Get our free email newsletter with just one click

Shaker Loops/Cover

A scene from Shaker Loops at the Linbury Studio Theatre, Royal Opera House. Photo: Tristram Kenton
by -

Although its name suggests a classical troupe, Ballet de Lorraine is a contemporary company with what it describes as a “provocative, experimental mindset”. On its first visit to the Linbury Studio Theatre, the evidence for this was uneven, with the two-part programme only partly living up to the claim. It’s true that director Petter Jacobsson commissions new work from younger choreographers – both essential to move dance forward – but much of the evening seems more a series of choreographic workshops, albeit expertly performed, than fully-formed ideas for the stage.

Cover is a big, 60-minute work for 20 dancers by Israeli choreographer Itamar Serussi. It features the large-scale lines and groupings, the absurdities and choreographic non sequiturs, the cross-dressing, digital pop music, apparently casual gestures, and starting before the audience is seated approach favoured in European dance. However, despite impressive commitment from the dancers, Serussi does not draw choreographic and emotional meaning from these parts. Cover is also too long, with the audience clearly restless by the close.

Shaker Loops by Greek dance-maker Andonis Foniadakis fairs better. It is set to the well-known ‘minimalist’ score of the same name by American composer John Adams, and succeeds by sticking close to its compact choreographic ideas. The flow/stall, soft/strong movement language is neatly and methodologically explored, which both pleases the audience and shows the dancers at their best. And at a relatively brief 20 minutes, it leaves you wanting more. This is a key theatrical requirement that the better dance-makers remember.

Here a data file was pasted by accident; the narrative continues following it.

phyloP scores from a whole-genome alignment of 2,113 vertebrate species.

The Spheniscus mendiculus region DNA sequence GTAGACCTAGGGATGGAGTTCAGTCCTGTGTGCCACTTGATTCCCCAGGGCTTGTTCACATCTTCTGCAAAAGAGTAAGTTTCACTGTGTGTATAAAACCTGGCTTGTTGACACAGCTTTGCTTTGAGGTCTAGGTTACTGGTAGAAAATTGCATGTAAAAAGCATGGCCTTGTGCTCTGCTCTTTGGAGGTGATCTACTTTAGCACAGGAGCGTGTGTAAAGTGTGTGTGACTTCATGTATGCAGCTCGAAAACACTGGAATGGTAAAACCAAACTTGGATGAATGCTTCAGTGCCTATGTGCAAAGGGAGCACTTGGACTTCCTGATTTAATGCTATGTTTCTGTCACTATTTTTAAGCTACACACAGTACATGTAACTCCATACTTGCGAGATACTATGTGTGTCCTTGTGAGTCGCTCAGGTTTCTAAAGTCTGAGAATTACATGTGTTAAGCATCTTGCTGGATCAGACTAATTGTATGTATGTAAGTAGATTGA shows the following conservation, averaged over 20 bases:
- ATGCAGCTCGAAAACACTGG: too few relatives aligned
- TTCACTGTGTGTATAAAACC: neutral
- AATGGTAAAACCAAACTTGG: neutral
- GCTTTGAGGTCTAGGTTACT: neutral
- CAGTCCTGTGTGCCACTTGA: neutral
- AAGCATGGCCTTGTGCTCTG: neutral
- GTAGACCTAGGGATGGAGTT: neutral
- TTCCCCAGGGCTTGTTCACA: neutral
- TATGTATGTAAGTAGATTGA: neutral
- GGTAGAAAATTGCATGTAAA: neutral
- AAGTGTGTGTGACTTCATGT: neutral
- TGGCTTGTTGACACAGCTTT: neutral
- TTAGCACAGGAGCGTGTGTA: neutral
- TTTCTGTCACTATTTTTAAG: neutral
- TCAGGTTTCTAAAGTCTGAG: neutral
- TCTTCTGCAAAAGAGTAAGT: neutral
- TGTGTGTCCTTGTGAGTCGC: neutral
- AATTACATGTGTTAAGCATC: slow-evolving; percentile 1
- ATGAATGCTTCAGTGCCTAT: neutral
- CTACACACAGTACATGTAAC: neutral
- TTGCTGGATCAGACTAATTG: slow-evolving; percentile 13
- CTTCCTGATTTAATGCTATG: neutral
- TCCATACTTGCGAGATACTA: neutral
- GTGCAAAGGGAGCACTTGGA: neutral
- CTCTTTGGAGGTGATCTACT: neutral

Dates: March 11-14, PN March 11

We need your help…

When you subscribe to The Stage, you’re investing in our journalism. And our journalism is invested in supporting theatre and the performing arts.

The Stage is a family business, operated by the same family since we were founded in 1880. We do not receive government funding. We are not owned by a large corporation. Our editorial is not dictated by ticket sales.

We are fully independent, but this means we rely on revenue from readers to survive.

Help us continue to report on great work across the UK, champion new talent and keep up our investigative journalism that holds the powerful to account. Your subscription helps ensure our journalism can continue.

Subscribers to The Stage get 10% off The Stage Tickets’ price
Mixed evening of contemporary dance from French troupe on its first visit to the Linbury Studio Theatre